The Nvidia effect: stock surges and Big Tech players scramble for more investments

Even smaller AI companies are riding the wave created by Wall Street's newest darling

Nvidia co-founder and chief executive Jensen Huang, seen at a special discussion in Dubai, has become the face of the AI chip revolution. Chris Whiteoak / The National
Powered by automated translation

Several of the technology industry's biggest names have made moves to boost their investments in generative artificial intelligence, indicating that the frenzy for the much-hyped sector isn't slowing down anytime soon.

Masayoshi Son, chief executive of Japanese investment holding company SoftBank Group, is seeking as much as $100 billion to fund an AI chip-making venture, Bloomberg reported on Friday.

While that pales in comparison to the $7 trillion reportedly being sought by OpenAI boss Sam Altman, who has a similar goal of boosting the world’s chip-building capacity to power AI, it is clear that investors see the technology's potential.

Industry major Intel, meanwhile, is reported to be in talks with Washington to receive $10 billion in incentives under the US Chips Act.

This is part of a planned incentives programme to be handed out by the end of March as the world's biggest economy also seeks to accelerate domestic semiconductor manufacturing.

Whether intended or not – people familiar with the SoftBank situation say it is – the market seems to be taking some, or maybe a lot, of pages from the playbook of Wall Street's new darling – Nvidia.

The chip company is riding a hot streak thanks to the generative AI craze.

When the company's market capitalisation crossed the trillion-dollar mark again in August – it first did so in May – its stock had surged 133 per cent over the past 12 months and seven-fold in the last five years.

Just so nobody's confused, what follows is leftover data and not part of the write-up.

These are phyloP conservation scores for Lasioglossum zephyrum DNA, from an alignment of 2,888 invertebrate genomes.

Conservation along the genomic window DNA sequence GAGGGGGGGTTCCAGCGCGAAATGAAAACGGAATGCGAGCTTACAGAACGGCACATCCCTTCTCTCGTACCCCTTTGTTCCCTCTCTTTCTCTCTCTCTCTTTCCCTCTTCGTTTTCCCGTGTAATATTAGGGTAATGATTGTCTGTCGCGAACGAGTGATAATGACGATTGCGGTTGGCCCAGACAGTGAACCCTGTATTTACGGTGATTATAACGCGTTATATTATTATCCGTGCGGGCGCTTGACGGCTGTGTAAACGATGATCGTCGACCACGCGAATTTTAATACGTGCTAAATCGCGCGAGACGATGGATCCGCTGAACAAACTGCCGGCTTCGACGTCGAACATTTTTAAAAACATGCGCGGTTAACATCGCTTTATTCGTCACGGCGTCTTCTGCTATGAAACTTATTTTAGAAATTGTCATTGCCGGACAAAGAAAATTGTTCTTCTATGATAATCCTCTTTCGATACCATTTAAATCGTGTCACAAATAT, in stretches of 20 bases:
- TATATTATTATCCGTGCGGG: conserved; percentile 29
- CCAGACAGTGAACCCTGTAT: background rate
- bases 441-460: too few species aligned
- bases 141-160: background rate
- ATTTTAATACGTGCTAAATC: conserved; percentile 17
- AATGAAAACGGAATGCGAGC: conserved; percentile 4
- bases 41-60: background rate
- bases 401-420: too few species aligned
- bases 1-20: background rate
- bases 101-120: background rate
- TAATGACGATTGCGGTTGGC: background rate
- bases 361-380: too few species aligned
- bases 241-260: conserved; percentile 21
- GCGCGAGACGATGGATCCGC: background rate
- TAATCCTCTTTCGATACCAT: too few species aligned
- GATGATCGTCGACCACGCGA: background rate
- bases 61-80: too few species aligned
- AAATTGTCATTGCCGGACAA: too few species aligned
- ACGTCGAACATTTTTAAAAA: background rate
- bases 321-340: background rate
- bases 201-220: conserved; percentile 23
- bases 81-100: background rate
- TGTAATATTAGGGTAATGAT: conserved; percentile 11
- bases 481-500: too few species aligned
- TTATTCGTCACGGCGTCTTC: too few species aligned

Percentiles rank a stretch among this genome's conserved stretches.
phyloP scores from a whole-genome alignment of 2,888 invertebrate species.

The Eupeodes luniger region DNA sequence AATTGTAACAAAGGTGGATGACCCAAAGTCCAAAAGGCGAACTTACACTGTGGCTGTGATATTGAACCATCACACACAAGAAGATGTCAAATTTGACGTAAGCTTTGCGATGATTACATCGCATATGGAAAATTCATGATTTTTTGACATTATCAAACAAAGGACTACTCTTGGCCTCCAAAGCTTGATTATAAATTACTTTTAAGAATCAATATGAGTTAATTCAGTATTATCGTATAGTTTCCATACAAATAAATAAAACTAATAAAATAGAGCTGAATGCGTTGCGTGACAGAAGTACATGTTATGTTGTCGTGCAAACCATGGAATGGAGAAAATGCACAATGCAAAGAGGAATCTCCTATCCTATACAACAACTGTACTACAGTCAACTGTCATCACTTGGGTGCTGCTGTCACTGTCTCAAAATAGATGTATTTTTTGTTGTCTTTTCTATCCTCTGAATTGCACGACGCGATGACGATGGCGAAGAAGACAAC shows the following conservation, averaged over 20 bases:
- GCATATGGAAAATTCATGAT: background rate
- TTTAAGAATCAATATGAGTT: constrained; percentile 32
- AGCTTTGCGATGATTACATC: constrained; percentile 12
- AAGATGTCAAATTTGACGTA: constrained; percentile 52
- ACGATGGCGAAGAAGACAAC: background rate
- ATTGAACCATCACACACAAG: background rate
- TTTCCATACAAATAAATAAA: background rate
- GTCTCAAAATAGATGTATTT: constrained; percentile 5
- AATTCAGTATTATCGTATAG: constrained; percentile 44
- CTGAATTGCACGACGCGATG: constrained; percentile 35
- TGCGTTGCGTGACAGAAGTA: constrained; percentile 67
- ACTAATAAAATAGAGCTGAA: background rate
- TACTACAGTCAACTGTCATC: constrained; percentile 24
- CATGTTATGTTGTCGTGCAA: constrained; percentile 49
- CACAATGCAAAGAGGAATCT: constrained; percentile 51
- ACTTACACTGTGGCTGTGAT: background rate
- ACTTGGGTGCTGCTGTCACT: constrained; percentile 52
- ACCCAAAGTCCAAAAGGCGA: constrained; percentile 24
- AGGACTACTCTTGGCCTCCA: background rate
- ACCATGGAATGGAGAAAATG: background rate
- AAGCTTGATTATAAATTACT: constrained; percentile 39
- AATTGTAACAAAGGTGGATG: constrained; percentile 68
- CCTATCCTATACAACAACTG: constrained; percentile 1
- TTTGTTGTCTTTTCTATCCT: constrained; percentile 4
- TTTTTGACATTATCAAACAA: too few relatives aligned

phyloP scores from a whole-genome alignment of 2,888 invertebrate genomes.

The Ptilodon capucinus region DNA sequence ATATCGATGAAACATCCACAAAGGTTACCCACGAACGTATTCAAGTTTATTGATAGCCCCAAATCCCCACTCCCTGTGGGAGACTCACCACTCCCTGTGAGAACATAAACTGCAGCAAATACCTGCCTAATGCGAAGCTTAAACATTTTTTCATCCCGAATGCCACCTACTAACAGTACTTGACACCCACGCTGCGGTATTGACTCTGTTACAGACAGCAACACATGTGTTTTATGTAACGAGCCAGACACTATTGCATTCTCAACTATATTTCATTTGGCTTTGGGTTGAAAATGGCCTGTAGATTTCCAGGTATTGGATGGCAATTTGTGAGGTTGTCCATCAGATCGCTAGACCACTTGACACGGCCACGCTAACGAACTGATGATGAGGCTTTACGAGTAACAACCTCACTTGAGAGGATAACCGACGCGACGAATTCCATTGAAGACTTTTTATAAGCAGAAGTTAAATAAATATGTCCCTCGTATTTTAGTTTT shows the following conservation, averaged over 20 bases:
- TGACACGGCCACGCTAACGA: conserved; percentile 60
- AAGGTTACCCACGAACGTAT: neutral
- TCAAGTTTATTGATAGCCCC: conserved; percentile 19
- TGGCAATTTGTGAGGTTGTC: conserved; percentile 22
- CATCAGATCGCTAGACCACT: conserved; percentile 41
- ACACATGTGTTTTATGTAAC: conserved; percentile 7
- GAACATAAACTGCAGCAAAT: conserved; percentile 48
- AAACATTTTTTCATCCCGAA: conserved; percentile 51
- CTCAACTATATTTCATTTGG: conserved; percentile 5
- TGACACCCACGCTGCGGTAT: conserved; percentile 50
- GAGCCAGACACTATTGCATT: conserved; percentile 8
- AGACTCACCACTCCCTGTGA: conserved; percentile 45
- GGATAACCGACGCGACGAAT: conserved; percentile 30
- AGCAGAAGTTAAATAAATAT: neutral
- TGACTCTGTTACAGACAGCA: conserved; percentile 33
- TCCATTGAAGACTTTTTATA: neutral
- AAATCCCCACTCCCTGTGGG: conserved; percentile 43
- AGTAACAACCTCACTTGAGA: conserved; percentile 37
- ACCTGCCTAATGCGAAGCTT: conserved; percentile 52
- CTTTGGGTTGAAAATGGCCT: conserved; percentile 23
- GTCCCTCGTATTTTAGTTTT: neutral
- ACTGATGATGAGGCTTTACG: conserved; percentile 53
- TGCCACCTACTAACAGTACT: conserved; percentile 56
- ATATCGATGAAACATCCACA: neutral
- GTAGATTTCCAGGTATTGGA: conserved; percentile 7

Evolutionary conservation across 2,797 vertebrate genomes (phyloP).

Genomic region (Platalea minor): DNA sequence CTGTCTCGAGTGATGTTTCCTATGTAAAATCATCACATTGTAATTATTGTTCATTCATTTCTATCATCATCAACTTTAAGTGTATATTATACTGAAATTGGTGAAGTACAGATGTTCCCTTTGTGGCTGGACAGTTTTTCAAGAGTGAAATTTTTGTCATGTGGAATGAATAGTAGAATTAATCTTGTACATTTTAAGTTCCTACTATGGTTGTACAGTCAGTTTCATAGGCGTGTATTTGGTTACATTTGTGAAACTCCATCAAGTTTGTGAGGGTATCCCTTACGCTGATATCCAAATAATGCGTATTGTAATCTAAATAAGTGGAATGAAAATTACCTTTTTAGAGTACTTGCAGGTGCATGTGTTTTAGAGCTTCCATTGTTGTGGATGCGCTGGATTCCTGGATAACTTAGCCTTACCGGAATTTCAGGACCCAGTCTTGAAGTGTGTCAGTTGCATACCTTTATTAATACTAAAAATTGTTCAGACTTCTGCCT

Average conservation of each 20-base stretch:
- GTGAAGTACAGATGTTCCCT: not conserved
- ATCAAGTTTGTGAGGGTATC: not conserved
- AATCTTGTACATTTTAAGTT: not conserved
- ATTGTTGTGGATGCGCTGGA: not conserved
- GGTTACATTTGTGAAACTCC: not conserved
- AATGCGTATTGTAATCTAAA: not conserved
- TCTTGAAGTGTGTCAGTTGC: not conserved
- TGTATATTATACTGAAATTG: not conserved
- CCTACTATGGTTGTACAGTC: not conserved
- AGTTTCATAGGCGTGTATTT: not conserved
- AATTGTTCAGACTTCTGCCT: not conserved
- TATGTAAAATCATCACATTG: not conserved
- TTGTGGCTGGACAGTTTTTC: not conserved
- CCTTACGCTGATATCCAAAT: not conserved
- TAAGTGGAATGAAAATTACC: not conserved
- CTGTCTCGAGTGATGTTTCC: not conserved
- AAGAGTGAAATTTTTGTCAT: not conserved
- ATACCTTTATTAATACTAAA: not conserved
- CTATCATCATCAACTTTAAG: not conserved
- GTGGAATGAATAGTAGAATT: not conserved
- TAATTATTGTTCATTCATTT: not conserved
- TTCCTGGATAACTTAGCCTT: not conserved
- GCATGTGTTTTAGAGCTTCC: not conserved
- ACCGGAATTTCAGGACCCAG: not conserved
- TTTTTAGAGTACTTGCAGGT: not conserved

Since then, the share price of the company founded and led by chief executive Jensen Huang kept skyrocketing and has added a further 65 per cent to hit $726.13 as of Friday's close.

It has swelled so much that California-based Nvidia's market cap, currently at $1.79 trillion, this week surpassed those of two other tech giants – Alphabet and Amazon, placing it behind only Apple and Microsoft.

“The soaring increase in spending on AI has exceeded expectations and tangible results are already being seen,” Antonio Di Giacomo, a market analyst at, wrote in a note.

“[Nvidia's] central role in this emerging trend is driving its success and positioning it as a key player in today's technology landscape.”

Nasdaq Analyst Research recommends a “strong buy” on Nvidia stock, with estimates as high as $1,200 and as low as $560, based on 40 analysts.

Companies are in fierce competition, "from the race to rule AI to making blockbuster investments”, CB Insights said.

And it's not only Nvidia's direct rivals that are benefiting from the company's ascent to market superstardom.

Even companies acquired by Nvidia are enjoying the AI-fuelled fame – especially after Nvidia on Thursday disclosed its stakes in them.

SoundHound AI, a voice and speech company also based in Silicon Valley, saw its stock surge more than 66 per cent on Thursday alone and nearly two and a half times from a 2023 low last November.

Nvidia invested $3.67 million in SoundHound AI in 2017, as part of a $75 million funding round.

Nano-X Imaging, a medical imaging system company, saw its stock leap more than double in the past two days, adding about $400 million to its market value, and 156 per cent from a November low.

Recursion Pharmaceuticals, in which Nvidia has a $76 million stake, rose more than a third this week, while TuSimple, an autonomous trucking company, more than doubled this week.

'We should be optimistic about AI,' Google tells The National at Davos 2024

'We should be optimistic about AI,' Google tells The National at Davos 2024

The only outlier is Arm Holdings, in which Nvidia has a $147.3 million investment. Nvidia attempted but ultimately failed to acquire the UK-based company from SoftBank in 2022. Arm's stock rose 5.7 per cent on Thursday before retreating 4 per cent on Friday.

“When people say that the market is doing well this year, they really mean that tech is doing well, and Nvidia is at the core of that,” said Keith Lerner, chief market strategist at Truist Advisory Services.

Another key metric to look forward to is Nvidia's fourth-quarter earnings results on February 21.

Wall Street pundits expect revenue in the three months ended January 31 to hit nearly $20.38 billion, which would be a surge of almost three and a half times from a year ago.

“These projections reflect the market's confidence in continued success and growth in the near future,” Mr Di Giacomo said.

Updated: February 18, 2024, 3:00 AM